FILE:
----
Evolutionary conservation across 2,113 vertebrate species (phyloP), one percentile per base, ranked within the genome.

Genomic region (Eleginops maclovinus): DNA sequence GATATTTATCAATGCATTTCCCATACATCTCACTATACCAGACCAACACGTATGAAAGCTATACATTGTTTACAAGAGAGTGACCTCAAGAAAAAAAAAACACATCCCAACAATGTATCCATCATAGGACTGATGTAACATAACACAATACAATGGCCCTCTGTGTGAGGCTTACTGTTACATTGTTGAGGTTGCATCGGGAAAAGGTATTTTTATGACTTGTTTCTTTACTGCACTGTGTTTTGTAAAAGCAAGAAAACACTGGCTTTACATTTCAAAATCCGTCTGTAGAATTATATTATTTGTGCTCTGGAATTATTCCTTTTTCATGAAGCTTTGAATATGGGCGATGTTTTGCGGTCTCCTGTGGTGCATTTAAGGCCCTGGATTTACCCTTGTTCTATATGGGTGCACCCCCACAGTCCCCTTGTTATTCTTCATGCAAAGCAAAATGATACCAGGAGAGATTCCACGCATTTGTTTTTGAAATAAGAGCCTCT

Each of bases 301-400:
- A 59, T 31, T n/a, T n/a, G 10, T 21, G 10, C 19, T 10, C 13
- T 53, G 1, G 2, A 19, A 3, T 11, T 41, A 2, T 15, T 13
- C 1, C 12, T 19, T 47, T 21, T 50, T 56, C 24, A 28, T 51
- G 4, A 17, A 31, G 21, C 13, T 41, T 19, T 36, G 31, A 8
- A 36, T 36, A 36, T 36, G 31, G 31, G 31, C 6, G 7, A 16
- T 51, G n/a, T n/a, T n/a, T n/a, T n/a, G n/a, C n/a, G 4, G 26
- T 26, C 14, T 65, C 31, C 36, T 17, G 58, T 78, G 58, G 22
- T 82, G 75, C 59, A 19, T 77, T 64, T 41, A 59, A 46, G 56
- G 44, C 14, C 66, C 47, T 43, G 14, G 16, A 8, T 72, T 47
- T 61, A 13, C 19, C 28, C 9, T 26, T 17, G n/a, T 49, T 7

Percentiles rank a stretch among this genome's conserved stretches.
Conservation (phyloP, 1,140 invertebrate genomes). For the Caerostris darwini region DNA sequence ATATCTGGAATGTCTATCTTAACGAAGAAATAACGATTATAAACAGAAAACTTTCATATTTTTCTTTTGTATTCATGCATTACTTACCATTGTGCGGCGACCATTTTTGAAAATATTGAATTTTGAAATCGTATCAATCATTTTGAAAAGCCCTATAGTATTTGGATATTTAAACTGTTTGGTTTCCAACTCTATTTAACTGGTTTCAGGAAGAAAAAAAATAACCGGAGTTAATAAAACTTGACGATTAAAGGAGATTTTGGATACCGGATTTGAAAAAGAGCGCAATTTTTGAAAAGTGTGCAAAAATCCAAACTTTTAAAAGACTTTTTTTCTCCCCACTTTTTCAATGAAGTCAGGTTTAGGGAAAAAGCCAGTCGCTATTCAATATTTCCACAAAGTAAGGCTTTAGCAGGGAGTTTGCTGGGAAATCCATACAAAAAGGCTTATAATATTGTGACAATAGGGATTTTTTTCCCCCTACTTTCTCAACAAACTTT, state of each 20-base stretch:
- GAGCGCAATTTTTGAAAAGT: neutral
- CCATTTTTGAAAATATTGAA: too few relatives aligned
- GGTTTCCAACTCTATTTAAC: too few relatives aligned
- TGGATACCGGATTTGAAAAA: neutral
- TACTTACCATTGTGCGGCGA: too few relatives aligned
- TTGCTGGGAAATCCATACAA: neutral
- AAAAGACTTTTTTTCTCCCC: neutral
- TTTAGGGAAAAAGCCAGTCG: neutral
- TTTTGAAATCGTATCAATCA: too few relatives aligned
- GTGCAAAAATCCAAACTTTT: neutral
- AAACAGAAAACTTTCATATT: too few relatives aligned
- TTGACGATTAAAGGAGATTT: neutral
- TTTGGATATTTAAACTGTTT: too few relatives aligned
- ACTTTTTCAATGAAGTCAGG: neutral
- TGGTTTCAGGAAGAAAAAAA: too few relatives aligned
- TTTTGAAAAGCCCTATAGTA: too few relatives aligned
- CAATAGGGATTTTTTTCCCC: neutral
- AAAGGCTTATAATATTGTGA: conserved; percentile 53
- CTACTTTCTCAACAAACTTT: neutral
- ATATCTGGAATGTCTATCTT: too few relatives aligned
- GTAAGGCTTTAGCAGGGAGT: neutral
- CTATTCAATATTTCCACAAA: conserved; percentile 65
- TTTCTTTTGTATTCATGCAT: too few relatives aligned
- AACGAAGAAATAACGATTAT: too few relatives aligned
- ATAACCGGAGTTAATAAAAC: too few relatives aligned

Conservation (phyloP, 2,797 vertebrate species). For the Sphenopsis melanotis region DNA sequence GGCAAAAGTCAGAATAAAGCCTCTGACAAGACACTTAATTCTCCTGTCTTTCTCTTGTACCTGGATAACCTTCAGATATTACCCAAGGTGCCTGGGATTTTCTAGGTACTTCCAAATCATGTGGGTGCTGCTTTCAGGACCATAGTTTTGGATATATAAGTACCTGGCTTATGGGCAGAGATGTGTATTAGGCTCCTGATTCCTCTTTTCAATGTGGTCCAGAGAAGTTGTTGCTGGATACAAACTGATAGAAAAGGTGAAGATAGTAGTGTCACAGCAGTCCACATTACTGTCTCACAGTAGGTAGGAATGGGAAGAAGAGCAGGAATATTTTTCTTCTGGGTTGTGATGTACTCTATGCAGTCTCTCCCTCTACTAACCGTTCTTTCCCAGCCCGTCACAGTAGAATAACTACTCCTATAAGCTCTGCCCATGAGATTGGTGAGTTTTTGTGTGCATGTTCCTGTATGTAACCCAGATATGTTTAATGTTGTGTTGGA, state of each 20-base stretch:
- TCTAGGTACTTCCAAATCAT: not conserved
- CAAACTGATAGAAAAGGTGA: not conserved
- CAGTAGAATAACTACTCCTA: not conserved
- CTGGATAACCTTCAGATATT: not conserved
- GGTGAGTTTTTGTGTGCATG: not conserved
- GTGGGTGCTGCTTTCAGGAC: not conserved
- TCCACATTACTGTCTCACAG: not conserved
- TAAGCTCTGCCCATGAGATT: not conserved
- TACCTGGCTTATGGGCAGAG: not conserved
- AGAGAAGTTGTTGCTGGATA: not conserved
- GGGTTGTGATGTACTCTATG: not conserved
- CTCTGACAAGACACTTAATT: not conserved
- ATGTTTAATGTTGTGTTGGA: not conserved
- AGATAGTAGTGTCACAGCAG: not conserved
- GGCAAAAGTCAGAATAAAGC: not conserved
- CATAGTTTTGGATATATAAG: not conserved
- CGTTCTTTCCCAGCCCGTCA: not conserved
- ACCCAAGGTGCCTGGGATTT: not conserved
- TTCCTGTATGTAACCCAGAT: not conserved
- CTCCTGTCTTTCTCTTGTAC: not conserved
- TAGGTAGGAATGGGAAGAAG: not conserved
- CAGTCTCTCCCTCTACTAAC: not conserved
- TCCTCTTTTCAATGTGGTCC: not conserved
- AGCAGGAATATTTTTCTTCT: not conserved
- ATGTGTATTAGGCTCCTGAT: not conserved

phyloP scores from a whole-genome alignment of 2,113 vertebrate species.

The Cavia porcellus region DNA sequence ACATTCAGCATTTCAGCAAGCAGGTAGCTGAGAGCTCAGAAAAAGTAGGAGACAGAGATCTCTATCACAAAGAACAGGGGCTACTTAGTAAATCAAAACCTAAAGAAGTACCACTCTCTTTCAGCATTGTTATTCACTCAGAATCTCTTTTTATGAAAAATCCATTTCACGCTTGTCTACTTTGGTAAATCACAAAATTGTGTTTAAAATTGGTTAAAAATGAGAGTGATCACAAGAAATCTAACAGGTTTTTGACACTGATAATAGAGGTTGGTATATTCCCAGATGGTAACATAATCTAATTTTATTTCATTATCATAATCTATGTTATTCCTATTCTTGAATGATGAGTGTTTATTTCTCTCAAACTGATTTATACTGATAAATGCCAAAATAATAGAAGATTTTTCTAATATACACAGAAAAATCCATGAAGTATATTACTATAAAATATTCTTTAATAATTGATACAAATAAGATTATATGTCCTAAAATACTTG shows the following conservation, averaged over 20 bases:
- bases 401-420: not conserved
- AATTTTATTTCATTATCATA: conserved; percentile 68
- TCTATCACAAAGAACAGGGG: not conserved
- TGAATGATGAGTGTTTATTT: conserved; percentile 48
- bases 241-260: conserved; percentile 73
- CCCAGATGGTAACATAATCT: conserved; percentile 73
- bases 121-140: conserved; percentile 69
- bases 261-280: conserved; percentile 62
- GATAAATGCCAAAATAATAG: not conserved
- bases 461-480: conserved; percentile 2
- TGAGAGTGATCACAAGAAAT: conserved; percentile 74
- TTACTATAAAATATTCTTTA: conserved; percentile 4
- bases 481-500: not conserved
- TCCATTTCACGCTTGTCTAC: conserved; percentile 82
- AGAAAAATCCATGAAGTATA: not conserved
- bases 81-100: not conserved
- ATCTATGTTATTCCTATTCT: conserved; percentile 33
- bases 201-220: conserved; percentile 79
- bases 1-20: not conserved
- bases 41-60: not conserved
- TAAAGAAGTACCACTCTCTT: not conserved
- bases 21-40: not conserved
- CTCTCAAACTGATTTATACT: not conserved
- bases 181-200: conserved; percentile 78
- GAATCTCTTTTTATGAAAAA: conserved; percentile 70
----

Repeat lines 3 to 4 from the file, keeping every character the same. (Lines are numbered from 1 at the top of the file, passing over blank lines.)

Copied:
Each of bases 301-400:
- A 59, T 31, T n/a, T n/a, G 10, T 21, G 10, C 19, T 10, C 13